Joseph A. Lopez

Getting a chance to watch fellow authors grow and improve as writers is inspiring and humbling. It never fails to impress just how dedicated we are to our craft.

That is no exception with today’s featured author. His story, The Memory Monster, explores how memories can be maps to our lives. Once lost, what does that leave us?

Joseph A. Lopez

What inspired you to write a story about a map?

To be honest, what really inspired me was the idea of inclusion in the anthology. I’ve been a fan of the website and a member for a few years now. It has a vibrant community and is run by a dedicated group of admins who love the genre. As discussion forums have gone the way of the dinosaurs, made extinct by rampant social media, has continued to thrive. Previous forum anthologies have been of high quality and I think that’s a testament to the editors, N. E. White and Andrew Leon Hudson, as well as the passionate contributors in the forum community. So I’m honored to be included among such esteemed company regardless of the topic.

Having said that, I think maps have long played a crucial role in speculative fiction. Especially with respect to epic fantasy where a group of companions often go on journeys requiring them to travel long distances. How many times have we read such a story and, in the middle of the text, flipped to the front of the book to use the map as a point of reference? While I find their inclusion to be less common in science fiction (perhaps because the scope of exploration there is often broader and can encompass solar systems or even entire galaxies), obviously the idea of exploration nonetheless plays a large role in many a sci-fi story.

Do you have a special place where you go to recharge your creative muse?

Several, but perhaps the most interesting one is a stairwell! There’s an interesting stain on the floor of this stairwell that takes the shape of a bird. Or at least, that’s what it looks like to me, similarly to how people sometimes spot images in the clouds. This stairwell is remarkably quiet, but for the gentle hum of elevators going up and down on the opposite side of the wall. I can’t recall exactly when it happened, but at some point this stairwell became my “dreaming room” where I could get away from all the noise of a busy city and gather my thoughts. Sometimes that took the form of the personal, or professional, or creative. Often times, those thoughts quickly became intertwined!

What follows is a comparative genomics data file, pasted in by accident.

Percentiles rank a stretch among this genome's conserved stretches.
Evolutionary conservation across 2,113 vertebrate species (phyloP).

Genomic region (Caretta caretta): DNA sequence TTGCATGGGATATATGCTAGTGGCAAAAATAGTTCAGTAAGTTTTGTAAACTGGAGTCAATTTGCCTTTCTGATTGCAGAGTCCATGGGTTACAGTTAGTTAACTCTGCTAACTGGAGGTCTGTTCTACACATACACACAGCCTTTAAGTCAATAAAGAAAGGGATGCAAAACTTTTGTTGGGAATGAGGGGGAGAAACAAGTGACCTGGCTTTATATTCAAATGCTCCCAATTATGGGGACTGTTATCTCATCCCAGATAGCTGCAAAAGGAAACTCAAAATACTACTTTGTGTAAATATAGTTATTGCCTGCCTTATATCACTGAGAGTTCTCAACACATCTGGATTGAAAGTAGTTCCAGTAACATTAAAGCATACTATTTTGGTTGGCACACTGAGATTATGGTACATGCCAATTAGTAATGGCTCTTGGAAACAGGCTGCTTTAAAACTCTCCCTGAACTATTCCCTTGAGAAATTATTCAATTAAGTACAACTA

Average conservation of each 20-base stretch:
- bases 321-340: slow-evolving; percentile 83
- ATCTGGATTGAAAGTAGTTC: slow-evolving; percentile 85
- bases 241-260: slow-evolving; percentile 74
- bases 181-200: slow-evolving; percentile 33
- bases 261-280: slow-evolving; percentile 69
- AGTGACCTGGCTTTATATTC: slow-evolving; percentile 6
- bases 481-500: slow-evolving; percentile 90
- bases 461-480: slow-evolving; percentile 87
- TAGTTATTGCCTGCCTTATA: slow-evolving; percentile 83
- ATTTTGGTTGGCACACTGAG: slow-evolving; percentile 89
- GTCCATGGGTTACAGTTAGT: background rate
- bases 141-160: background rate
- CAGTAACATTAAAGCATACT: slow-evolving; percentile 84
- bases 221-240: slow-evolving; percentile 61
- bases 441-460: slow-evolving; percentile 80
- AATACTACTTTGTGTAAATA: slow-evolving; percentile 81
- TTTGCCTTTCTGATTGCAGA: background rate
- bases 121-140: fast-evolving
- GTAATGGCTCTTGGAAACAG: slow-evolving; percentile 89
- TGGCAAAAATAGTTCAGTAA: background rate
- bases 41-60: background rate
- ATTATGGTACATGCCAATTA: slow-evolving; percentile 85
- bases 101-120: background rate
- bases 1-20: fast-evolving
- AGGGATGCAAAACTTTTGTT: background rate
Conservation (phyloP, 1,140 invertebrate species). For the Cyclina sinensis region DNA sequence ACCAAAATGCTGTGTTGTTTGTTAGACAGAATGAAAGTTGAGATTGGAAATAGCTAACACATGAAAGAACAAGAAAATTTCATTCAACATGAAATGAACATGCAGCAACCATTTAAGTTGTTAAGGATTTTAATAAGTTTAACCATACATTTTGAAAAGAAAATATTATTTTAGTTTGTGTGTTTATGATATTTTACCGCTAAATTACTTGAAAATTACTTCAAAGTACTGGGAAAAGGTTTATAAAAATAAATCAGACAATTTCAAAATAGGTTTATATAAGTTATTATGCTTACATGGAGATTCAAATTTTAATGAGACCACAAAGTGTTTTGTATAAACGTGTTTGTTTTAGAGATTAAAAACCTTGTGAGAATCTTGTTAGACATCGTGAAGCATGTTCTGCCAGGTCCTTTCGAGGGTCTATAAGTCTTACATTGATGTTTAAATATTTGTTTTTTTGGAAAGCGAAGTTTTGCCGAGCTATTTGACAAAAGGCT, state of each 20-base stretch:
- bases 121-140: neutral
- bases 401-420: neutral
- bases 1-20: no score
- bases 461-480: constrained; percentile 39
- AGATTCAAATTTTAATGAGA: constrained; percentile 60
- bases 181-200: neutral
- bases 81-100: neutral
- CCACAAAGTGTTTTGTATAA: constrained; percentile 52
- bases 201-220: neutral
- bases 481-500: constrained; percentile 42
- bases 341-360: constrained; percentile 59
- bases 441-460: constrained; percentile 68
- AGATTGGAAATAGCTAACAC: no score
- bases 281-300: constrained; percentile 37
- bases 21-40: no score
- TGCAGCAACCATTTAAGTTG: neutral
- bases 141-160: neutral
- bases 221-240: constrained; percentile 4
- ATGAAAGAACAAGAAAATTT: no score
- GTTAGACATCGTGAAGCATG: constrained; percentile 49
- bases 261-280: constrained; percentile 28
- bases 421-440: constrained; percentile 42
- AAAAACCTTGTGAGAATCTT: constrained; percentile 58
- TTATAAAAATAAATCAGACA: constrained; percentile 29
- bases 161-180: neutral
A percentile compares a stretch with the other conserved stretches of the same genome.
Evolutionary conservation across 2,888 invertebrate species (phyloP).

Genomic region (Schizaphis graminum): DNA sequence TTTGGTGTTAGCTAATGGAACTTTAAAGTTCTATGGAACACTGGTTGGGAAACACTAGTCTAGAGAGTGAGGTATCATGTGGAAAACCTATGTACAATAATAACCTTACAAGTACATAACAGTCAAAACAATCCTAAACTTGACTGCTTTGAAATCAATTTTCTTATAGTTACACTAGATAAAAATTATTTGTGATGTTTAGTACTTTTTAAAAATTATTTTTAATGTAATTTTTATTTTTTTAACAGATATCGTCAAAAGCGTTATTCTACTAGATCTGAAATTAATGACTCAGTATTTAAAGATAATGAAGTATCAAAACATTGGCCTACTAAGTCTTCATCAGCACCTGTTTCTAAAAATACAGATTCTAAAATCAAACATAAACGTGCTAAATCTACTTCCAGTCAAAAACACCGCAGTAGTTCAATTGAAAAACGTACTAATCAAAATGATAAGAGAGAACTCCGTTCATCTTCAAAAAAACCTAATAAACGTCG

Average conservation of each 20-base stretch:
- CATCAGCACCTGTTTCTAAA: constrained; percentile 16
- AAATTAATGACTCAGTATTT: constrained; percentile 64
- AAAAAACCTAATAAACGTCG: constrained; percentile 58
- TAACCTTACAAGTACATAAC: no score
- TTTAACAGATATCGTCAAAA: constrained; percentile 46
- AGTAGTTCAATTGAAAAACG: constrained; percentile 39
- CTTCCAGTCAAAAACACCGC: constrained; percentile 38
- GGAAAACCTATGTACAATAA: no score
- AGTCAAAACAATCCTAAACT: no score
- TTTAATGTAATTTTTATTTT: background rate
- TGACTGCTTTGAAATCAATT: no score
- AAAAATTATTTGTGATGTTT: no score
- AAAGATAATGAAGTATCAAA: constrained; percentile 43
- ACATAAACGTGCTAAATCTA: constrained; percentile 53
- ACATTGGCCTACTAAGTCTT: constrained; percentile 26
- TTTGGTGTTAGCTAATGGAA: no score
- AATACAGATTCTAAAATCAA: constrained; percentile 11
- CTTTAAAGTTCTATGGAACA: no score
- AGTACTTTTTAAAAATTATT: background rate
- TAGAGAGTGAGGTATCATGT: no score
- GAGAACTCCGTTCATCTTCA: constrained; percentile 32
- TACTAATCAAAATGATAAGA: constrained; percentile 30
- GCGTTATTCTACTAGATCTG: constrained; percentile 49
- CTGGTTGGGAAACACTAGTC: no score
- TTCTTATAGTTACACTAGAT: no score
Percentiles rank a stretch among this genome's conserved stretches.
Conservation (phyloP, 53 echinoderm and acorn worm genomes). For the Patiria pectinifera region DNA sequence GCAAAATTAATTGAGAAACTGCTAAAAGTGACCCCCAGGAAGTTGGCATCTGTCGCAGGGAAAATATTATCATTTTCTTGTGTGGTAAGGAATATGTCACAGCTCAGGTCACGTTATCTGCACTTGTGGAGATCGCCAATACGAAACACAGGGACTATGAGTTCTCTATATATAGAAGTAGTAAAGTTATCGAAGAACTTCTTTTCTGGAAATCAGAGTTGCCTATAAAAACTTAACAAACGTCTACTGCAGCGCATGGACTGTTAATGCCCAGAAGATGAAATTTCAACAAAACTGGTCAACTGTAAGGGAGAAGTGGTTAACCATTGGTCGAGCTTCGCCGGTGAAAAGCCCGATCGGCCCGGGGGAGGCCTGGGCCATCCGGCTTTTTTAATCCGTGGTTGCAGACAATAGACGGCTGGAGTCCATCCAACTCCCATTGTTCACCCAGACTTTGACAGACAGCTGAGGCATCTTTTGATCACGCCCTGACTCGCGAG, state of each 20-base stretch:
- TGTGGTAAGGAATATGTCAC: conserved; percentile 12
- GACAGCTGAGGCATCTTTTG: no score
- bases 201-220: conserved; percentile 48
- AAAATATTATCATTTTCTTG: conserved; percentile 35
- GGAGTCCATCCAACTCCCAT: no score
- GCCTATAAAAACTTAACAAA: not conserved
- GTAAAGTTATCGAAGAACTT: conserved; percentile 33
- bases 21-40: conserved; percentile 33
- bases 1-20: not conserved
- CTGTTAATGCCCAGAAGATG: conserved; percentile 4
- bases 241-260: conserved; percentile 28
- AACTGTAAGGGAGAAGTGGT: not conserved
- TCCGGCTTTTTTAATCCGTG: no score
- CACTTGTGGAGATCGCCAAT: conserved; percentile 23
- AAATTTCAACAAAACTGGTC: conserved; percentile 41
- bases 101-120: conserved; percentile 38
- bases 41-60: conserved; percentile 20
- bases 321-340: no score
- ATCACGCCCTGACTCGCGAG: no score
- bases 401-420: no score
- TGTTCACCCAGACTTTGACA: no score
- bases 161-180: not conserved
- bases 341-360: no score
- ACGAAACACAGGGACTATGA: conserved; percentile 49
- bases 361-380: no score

Can you tell us about a time when you wished you had a map?

It’s hard to remember a time before cell phones and GPS, isn’t it? I remember an Emilio Estevez movie from 1983 called “Judgement Night” where the story consists of a group of friends getting stranded in a bad neighborhood and having to hide from a gang of drug dealers. These days that premise probably wouldn’t work so well, what with everyone having cell phones with tracking devices and multiple methods of instant communication!

But coupled with this technological convenience comes an over reliance that can handicap us. There have been quite a few instances while traveling across the vastness of California that I’ve lost cell phone or satellite reception. Sometimes this even happens while traveling through the mountains in Los Angeles!

One time in particular, I was driving to a meetup at a “dog mansion” (yes, it’s a mansion for dogs where they hang out and play… these things actually exist in L.A.) and I took a wrong turn. GPS recalculated, but unfortunately we were way up in the mountains and it couldn’t locate any of the roads. A good old fashioned Rand McNally physical map – the type we used for family vacations back in the 1980s – would’ve been useful right about then! Fortunately, I was able to load Google Maps with location turned off and figure out where we were. I got my pooch to the dog mansion in time for him to live a lavish lifestyle for the day.

Your story concentrates on memories as a living map. Where did that idea come from?

I wanted to try a different approach to the traditional inclusion of a map. My short story, The Memory Monster, straddles the line between urban fantasy and horror. It takes place largely in our own reality, or within one person’s representations of that reality. I won’t say more to spoil the story. Nonetheless, the theme of memory should be apparent from the title. I wanted to use maps in both the real and metaphorical sense to guide us on a journey down one man’s memory lane, and use that to explore the larger theme of regret that we may have when reflecting on the totality of our lives.

I want to thank the editors for keeping an open mind and not only accepting stories that went beyond the traditional notion of “maps,” but also encouraging their submission. I hope that readers enjoy The Memory Monster and the anthology as a whole.

Joseph A. Lopez is a practicing attorney in Los Angeles, California. He fell in love with speculative fiction at a young age and has been an avid reader and writer in the genre ever since. His short story “The Memory Monster” included in this anthology is his first published work. Joseph is an active member of the Greater Los Angeles Writers Society (“GLAWS”). Online, he can be found on Facebook.

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